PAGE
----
Red Lodge Clay Center – Short-Term Resident 2017, (AIA) 2018
Breena is a ceramic artist living in Helena, Montana where she balances her studio practice with work and enjoying the great outdoors. Raised in the plains of Amarillo, Texas, Breena discovered her love for clay in a high school art class that led her to attend the University of North Texas where she earned a Bachelors of Fine Arts with a concentration in Ceramics and a minor in Psychology in 2013. Breena later attended Northern Arizona University for Post Baccalaureate studies in ceramics and her ceramic work has been shown in many juried art exhibitions throughout the United States and Canada.
In addition to traditional education, she has worked in studios across the country, been a studio assistant to many ceramic artists, and participated in artist residency programs. Starting in 2016, Breena spent two years as the Gallery and Online Sales Manager at the Archie Bray Foundation for the Ceramic Arts where that experience of working with the large community of artists and art collectors solidified her decision to make Helena, Montana a permanent home. She was a short-term Artist-in-Residence at the Red Lodge Clay Center, and most recently, a short-term Artist-in-Residence at the Archie Bray Foundation of Ceramic Arts. In 2018, she settled into her home studio nestled in the South Hills of Helena in a house built in 1880 that comes with all the quirks. Breena is an active part of the ceramic arts community in Helena and participates in many groups and organizations throughout the state.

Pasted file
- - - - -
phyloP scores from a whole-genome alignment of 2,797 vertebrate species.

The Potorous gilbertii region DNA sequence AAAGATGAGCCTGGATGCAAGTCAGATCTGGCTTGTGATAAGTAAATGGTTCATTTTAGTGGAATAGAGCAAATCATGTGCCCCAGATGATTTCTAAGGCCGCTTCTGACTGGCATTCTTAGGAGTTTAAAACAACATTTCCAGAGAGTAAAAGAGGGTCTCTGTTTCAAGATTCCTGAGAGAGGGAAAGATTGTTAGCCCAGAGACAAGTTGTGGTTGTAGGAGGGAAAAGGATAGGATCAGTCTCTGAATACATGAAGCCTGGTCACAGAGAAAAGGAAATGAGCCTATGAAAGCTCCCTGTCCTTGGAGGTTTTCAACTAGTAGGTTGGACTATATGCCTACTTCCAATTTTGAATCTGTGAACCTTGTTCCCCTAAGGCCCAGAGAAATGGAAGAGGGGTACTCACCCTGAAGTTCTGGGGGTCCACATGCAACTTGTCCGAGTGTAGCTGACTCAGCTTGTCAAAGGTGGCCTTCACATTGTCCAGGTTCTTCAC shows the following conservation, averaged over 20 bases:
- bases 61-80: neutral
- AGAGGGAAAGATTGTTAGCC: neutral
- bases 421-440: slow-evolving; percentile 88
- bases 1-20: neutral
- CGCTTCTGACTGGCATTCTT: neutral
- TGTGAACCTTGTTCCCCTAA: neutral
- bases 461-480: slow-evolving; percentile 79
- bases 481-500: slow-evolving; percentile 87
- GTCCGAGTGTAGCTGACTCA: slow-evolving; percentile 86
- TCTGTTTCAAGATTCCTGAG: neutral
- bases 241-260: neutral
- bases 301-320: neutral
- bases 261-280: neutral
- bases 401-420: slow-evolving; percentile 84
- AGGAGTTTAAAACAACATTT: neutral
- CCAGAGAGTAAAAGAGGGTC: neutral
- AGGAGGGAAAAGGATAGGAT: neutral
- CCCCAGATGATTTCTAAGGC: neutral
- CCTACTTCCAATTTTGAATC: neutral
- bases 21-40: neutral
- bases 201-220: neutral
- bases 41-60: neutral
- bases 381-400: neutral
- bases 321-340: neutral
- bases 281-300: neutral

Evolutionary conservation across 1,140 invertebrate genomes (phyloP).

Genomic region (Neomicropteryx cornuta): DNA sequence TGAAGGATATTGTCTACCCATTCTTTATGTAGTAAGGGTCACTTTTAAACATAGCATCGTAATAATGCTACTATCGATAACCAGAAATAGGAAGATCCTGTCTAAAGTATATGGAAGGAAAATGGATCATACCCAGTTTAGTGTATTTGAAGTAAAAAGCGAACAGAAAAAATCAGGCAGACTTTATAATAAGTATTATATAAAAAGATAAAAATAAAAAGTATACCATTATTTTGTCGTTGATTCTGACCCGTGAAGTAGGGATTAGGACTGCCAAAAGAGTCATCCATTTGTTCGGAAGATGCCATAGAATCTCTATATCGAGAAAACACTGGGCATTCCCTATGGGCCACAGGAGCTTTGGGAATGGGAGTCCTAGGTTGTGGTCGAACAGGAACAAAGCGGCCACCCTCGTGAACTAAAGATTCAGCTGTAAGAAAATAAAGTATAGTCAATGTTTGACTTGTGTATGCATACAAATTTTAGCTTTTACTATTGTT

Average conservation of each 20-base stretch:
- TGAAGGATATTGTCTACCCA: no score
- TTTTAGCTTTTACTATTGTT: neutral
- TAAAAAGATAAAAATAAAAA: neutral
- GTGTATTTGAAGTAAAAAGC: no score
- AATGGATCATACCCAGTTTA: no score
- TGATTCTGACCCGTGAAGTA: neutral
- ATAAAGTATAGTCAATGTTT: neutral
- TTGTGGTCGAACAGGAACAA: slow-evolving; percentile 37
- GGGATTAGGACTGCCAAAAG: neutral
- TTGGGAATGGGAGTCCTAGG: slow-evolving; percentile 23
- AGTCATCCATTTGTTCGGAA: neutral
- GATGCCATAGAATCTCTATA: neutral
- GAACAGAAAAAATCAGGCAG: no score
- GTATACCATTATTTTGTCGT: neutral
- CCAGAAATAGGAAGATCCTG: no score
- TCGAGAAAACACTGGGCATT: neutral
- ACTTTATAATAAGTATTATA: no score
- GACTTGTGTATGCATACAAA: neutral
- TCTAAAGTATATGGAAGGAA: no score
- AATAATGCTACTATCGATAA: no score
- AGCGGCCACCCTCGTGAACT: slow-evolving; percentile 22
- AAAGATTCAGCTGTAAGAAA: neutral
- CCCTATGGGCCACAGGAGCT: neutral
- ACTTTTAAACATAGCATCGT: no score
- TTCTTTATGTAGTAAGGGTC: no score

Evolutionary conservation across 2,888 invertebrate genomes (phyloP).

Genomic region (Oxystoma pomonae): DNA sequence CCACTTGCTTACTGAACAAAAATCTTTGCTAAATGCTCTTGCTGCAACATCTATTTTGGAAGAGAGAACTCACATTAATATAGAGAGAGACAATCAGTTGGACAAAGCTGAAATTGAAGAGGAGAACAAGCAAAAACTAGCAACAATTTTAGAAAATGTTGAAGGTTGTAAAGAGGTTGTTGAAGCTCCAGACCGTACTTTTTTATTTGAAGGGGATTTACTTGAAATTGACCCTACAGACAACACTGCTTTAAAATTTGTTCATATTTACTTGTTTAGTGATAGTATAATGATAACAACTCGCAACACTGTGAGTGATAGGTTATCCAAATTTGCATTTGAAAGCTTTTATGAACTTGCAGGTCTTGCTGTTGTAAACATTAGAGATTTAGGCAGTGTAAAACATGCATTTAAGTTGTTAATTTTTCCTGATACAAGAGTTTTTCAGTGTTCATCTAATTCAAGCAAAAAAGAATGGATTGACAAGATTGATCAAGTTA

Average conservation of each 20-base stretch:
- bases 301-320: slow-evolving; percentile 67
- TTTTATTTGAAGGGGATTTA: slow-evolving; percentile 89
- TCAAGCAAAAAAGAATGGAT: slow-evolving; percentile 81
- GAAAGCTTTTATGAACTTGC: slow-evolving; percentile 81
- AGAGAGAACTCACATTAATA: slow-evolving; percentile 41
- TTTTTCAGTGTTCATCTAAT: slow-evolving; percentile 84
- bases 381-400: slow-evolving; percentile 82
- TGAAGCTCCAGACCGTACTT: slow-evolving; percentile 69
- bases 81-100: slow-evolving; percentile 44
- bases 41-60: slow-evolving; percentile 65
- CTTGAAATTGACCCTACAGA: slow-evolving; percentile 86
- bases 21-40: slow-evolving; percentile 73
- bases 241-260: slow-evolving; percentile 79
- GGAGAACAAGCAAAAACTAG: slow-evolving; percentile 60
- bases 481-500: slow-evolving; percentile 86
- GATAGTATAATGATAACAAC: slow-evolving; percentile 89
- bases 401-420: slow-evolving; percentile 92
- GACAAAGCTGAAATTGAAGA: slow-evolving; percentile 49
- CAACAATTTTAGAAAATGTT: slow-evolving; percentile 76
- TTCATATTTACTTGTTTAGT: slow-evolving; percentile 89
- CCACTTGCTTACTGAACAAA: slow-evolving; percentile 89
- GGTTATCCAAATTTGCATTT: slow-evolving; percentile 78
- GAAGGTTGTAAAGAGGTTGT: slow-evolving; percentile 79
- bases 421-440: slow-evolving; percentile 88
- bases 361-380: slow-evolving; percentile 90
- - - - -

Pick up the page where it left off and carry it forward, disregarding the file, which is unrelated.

I am intrigued by the unexpected states of change that take place throughout life and the ceramic process. This interest has led me to utilize a wood fueled kiln that inherently makes it’s own marks on the work and gives each piece a weathered sense of something more than myself. For surface design, I attempt to break up the organic flame marks on the piece but creating a segment for a glaze pattern. Simple lines and stripes compel me most because they demonstrate the most drastic state of change when the effects of wood ash loosen up the repetition and cause distortion. Utilizing cut outs in the form, that mimic the loose and linear glaze pattern, allow for a strict tactile quality that will remain unaltered by the fire and provide a way to see into the vessel or caddy. I aim for this body of work to create a compositional balance between the contrasting appearances of a straightforward glaze design and the organic depths of flame patterning. It is not only a way to balance differences of contemporary and traditional pottery, but also geometric and organic, strict and loose, as well as intended and unknown outcomes.